The army abandoned the depot in 1965. It is now used by local businesses. Visitors can see the buildings off Harmans Way in Weedon Bec.
The Royal Theatre in Northampton opened in 1884. It was designed by the famous theatre architect C J Phipps, who also built the Theatre Royal in Bath and the Savoy Theatre in London. It has been a ‘producing’ house since 1927 and develops multiple theatre productions a year. It is best known for its decorated safety curtain, which was painted by local artist Henry Bird in 1978.
In 1999, the Royal Theatre merged with the Derngate. Visitors can watch a show or see the theatre on Guildhall Road in Northampton.
Image © Jonathan Baker-Bates licenced under a Creative Commons licence
The Saracen’s Head in Towcester was built in the 18th century and has changed very little. Charles Dickens visited the pub in the 19th century and featured it in his first novel, The Pickwick Papers. In the book, the character Sam Weller describes the inn to his master, Mr Pickwick, as, “everything clean and comfortable. Very good little dinner, sir, they can get ready in half an hour — pair of fowls, sir, and a weal cutlet; French beans, 'taters, tart and tidiness.”
The Saracen’s Head pub is still open on Watling Road.
Image © Steven Collis, licenced under a Creative Commons licence
The Sessions House is Northampton’s former courthouse. It was one of the first buildings to be built after the Great Fire of Northampton in 1675. It is a single-storey, stone building in the classical style of architecture, which was designed by Henry Bell of King’s Lynn in 1676. The interior plastered ceilings are decorated with royal crests, cherubs, and masks, and took four years to complete. The most famous are a devils mask and an angel on the ceiling in the former courtroom. Supposedly, the devil’s mask had a loose fitting tongue, which would wag each time a lie was told in court.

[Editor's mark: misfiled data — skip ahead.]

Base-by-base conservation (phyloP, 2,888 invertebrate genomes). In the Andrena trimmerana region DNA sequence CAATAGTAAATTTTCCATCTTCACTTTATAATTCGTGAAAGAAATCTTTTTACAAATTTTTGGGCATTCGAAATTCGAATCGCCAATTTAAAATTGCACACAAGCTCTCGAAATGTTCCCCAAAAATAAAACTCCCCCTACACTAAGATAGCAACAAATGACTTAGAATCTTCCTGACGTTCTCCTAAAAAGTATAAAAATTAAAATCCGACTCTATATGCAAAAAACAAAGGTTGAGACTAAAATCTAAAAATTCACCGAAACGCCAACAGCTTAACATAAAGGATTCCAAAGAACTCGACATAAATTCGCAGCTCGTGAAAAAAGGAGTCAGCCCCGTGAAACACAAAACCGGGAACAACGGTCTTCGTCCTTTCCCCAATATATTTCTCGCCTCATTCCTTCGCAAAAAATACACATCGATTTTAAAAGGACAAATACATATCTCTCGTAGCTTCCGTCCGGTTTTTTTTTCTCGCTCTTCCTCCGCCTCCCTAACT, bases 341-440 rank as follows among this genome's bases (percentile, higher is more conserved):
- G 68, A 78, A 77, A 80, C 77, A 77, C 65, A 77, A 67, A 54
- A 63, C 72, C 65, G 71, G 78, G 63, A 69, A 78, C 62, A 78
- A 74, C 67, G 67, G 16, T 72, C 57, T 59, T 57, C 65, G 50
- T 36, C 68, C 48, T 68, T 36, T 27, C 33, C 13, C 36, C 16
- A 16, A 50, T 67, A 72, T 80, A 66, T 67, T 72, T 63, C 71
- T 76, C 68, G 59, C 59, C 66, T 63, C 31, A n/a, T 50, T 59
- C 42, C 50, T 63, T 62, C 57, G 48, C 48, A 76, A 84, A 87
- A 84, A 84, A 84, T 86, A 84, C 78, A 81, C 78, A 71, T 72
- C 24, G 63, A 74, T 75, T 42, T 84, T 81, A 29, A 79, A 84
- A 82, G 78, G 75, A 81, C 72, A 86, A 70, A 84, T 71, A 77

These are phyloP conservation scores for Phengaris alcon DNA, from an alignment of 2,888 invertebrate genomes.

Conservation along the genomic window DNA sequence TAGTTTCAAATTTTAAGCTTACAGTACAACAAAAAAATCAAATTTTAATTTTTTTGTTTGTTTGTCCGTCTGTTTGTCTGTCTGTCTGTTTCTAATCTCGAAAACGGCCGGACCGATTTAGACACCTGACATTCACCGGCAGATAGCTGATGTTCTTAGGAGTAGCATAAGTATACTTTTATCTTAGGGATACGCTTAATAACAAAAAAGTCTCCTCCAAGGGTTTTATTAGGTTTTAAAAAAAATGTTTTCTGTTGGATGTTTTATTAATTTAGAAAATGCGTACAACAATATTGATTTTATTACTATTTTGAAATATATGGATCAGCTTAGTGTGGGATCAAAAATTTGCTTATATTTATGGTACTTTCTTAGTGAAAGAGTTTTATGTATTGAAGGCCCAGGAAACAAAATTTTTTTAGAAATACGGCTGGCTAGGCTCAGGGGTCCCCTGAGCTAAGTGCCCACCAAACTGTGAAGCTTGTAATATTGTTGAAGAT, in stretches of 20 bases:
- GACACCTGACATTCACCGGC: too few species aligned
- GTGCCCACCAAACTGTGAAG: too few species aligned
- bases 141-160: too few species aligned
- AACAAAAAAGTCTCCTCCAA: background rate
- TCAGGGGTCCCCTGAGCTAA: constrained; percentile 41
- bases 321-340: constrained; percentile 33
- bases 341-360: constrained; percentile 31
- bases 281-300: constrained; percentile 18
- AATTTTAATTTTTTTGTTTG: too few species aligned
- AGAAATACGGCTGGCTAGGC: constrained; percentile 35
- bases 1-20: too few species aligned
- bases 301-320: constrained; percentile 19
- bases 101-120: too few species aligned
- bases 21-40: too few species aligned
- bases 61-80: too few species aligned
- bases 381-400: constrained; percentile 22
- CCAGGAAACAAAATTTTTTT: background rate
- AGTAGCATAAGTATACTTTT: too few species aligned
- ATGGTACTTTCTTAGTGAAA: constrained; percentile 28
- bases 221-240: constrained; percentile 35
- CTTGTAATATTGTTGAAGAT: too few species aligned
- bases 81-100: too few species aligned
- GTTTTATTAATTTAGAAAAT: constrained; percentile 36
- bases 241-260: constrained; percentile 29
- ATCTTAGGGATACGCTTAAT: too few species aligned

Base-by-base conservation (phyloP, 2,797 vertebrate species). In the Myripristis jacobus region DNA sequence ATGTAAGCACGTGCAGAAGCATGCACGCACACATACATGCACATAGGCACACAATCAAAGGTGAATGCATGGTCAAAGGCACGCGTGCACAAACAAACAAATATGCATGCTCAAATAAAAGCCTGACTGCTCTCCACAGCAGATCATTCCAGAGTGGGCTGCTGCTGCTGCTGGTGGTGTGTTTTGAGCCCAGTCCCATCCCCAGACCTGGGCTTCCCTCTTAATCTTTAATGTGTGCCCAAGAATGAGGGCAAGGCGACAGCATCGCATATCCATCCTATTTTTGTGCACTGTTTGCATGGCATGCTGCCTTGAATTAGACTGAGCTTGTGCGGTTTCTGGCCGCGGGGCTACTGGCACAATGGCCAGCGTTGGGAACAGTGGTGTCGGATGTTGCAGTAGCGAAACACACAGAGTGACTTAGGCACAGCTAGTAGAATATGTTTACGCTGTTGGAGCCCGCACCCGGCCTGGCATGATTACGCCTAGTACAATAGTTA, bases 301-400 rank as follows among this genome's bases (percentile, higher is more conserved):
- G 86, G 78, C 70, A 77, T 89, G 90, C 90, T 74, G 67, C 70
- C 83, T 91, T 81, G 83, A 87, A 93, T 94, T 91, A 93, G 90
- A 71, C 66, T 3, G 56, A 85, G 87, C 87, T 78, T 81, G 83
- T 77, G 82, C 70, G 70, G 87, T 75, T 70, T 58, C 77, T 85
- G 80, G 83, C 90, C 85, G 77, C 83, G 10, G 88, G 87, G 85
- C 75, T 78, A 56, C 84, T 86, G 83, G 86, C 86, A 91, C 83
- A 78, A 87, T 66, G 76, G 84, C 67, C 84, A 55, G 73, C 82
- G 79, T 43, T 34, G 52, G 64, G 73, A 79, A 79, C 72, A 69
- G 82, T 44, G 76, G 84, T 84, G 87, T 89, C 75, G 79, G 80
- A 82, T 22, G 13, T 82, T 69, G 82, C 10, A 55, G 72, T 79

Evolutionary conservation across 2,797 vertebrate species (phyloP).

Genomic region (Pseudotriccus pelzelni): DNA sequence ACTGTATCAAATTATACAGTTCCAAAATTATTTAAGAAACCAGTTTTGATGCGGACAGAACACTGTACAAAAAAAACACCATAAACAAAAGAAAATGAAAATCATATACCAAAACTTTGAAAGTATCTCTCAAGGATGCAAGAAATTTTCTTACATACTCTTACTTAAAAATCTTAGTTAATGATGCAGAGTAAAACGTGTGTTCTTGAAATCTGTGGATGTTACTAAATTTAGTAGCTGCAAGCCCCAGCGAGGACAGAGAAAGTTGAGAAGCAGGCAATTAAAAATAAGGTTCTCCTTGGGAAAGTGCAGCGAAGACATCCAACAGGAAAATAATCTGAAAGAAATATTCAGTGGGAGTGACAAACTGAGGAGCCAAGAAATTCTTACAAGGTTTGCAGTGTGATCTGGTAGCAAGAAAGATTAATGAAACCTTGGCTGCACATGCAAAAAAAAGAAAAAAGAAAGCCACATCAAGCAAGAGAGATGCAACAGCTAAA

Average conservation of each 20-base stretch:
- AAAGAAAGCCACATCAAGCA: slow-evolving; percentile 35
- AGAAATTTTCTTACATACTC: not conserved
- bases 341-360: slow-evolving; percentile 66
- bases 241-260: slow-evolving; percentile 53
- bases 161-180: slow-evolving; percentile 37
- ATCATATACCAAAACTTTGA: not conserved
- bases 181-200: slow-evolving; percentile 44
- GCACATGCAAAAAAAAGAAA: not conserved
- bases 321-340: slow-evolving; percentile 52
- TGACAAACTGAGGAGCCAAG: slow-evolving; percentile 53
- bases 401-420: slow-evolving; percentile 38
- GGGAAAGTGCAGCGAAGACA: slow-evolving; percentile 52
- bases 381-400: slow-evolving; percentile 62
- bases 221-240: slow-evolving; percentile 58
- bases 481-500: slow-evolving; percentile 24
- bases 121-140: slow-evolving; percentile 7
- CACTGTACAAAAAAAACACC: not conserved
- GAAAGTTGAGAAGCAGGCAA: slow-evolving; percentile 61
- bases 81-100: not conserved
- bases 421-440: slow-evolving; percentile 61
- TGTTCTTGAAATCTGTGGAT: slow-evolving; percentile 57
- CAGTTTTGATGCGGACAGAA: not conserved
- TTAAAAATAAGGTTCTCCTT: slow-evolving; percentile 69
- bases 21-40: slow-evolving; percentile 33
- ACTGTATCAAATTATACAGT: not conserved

Trials were held at the Sessions House for over 300 years. Beneath the building are basements with staircase access up into the dock at the centre of each court, which were used as cells for prisoners awaiting trial. When the courts were in session in the 18th and 19th centuries, there was a festive atmosphere with people jostling to see the criminal in the dock.
One of the most notorious cases held at the Sessions House was a witchcraft trial. Elinor Shaw and Mary Philips from Oundle were hanged as witches in 1705. They were the last people to be executed for witchcraft in England.
The Sessions House is now the county’s tourist information centre. Visitors can find it on George Row in Northampton.
A tithe barn was used to store one tenth of a farm’s produce, known as a tithe, given to the Church as a tax. Wellingborough Tithe Barn was built in the 15th century and is made of limestone and ironstone. It was used by the Monks of Croyland, who lived in the local manor house called Croyland Abbey.
The Tithe Barn is now a hall owned by the Borough Council of Wellingborough. Visitors can see the building on Tithe Barn Road, Wellingborough.
Image © Dave Bevis licenced under a Creative Commons licence